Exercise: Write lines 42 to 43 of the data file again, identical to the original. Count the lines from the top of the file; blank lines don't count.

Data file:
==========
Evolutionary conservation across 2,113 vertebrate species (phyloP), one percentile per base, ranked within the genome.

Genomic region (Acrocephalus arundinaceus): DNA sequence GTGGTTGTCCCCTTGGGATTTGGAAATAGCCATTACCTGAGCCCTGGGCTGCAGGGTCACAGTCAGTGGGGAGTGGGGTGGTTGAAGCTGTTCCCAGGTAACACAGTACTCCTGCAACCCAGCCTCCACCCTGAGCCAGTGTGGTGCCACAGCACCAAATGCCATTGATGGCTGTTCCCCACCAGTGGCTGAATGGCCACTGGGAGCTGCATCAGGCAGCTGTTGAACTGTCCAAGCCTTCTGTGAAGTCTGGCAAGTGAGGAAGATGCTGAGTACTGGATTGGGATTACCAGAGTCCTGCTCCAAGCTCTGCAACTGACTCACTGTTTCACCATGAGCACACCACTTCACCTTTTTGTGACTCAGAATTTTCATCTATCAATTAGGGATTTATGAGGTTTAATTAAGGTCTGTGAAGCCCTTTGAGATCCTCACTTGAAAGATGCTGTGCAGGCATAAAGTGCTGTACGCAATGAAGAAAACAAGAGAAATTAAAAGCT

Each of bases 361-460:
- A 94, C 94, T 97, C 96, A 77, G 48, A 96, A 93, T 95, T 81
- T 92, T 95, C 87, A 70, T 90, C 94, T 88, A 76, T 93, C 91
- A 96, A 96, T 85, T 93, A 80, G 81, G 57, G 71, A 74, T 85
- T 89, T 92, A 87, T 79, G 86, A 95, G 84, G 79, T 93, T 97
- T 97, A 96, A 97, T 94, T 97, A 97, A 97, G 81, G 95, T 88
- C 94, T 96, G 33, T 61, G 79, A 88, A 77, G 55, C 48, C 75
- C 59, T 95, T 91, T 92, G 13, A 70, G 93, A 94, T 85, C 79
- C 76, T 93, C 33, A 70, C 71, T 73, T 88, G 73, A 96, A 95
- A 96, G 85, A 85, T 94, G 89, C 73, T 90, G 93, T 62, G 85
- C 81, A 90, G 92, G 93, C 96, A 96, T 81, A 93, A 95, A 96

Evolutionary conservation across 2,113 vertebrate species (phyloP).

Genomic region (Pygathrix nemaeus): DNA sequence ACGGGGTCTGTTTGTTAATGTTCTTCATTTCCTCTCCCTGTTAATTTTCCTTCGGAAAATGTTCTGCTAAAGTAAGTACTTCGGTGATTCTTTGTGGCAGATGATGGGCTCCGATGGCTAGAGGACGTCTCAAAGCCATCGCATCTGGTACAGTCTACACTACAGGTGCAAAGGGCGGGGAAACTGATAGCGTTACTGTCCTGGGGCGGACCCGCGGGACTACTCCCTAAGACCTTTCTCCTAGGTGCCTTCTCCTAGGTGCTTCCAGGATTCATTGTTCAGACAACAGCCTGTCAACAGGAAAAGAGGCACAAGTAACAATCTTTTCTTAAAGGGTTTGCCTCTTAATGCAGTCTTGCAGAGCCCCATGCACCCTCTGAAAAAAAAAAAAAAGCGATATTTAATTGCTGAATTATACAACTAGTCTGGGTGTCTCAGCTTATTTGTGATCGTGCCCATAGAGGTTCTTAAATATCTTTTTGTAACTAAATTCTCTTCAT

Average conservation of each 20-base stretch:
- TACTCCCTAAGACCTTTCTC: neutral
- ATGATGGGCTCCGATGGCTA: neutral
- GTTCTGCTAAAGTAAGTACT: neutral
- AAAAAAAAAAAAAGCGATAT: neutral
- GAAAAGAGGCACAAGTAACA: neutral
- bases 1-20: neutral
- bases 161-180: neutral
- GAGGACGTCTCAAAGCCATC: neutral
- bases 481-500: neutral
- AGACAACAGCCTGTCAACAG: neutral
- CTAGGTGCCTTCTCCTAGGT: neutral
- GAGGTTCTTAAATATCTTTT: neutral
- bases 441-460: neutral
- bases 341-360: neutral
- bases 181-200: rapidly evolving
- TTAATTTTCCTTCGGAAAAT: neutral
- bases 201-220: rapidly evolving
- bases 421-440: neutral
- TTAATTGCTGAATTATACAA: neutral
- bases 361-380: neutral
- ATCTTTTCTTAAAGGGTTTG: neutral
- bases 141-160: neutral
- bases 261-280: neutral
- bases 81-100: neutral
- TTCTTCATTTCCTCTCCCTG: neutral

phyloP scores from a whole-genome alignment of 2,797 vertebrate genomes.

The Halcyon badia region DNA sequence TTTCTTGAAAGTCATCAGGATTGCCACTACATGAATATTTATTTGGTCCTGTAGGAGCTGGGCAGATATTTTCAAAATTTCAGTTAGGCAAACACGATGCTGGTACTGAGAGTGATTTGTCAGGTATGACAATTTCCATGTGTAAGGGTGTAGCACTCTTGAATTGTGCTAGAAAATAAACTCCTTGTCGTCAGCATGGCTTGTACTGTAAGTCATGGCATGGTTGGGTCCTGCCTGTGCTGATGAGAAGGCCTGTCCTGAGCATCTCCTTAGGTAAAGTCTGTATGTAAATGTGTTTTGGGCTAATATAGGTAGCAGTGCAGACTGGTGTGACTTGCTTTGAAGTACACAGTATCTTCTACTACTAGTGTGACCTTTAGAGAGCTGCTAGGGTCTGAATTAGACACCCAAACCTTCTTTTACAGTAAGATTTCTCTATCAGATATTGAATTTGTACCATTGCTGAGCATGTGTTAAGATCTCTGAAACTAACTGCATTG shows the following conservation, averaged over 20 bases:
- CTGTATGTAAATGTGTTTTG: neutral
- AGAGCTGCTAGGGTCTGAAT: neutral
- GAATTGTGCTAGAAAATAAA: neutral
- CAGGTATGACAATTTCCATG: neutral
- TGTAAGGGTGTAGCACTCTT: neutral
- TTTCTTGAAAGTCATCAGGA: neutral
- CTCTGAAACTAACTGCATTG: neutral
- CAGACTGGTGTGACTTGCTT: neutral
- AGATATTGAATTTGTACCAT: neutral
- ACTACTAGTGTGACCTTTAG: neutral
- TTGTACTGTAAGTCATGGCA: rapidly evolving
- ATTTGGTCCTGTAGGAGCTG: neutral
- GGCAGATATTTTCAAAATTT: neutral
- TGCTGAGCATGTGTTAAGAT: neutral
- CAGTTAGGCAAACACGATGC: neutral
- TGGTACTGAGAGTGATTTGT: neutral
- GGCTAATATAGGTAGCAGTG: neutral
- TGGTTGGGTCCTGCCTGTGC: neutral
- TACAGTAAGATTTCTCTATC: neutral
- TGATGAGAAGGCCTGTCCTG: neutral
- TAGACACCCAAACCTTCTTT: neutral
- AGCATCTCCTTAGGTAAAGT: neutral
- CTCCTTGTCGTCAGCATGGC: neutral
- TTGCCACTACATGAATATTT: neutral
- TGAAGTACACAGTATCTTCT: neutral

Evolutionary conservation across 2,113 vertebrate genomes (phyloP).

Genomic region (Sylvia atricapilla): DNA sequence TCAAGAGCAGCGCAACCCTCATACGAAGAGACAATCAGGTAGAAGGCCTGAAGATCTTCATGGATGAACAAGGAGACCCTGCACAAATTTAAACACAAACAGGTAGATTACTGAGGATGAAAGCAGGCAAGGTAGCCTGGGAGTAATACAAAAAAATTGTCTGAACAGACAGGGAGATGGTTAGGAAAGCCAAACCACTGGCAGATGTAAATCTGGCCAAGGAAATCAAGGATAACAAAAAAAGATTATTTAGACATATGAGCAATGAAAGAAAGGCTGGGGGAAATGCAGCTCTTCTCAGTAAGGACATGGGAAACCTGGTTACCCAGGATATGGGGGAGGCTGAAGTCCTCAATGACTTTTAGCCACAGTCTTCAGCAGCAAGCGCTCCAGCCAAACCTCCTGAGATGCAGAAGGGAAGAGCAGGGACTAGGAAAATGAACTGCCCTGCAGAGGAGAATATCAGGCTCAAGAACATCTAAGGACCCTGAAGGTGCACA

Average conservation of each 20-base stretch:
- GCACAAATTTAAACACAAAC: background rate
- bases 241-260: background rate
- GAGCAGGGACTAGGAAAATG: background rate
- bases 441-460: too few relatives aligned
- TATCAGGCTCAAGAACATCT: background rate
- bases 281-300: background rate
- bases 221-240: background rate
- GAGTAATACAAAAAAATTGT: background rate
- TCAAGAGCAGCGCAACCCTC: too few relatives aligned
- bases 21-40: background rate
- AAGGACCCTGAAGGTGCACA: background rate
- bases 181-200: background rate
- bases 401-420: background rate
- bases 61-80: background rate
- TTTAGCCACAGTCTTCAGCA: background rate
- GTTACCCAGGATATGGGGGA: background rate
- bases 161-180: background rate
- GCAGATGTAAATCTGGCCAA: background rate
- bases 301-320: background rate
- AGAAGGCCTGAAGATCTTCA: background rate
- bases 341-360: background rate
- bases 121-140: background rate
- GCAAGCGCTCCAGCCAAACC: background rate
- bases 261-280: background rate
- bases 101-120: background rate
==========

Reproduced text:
phyloP scores from a whole-genome alignment of 2,797 vertebrate genomes.

The Halcyon badia region DNA sequence TTTCTTGAAAGTCATCAGGATTGCCACTACATGAATATTTATTTGGTCCTGTAGGAGCTGGGCAGATATTTTCAAAATTTCAGTTAGGCAAACACGATGCTGGTACTGAGAGTGATTTGTCAGGTATGACAATTTCCATGTGTAAGGGTGTAGCACTCTTGAATTGTGCTAGAAAATAAACTCCTTGTCGTCAGCATGGCTTGTACTGTAAGTCATGGCATGGTTGGGTCCTGCCTGTGCTGATGAGAAGGCCTGTCCTGAGCATCTCCTTAGGTAAAGTCTGTATGTAAATGTGTTTTGGGCTAATATAGGTAGCAGTGCAGACTGGTGTGACTTGCTTTGAAGTACACAGTATCTTCTACTACTAGTGTGACCTTTAGAGAGCTGCTAGGGTCTGAATTAGACACCCAAACCTTCTTTTACAGTAAGATTTCTCTATCAGATATTGAATTTGTACCATTGCTGAGCATGTGTTAAGATCTCTGAAACTAACTGCATTG shows the following conservation, averaged over 20 bases: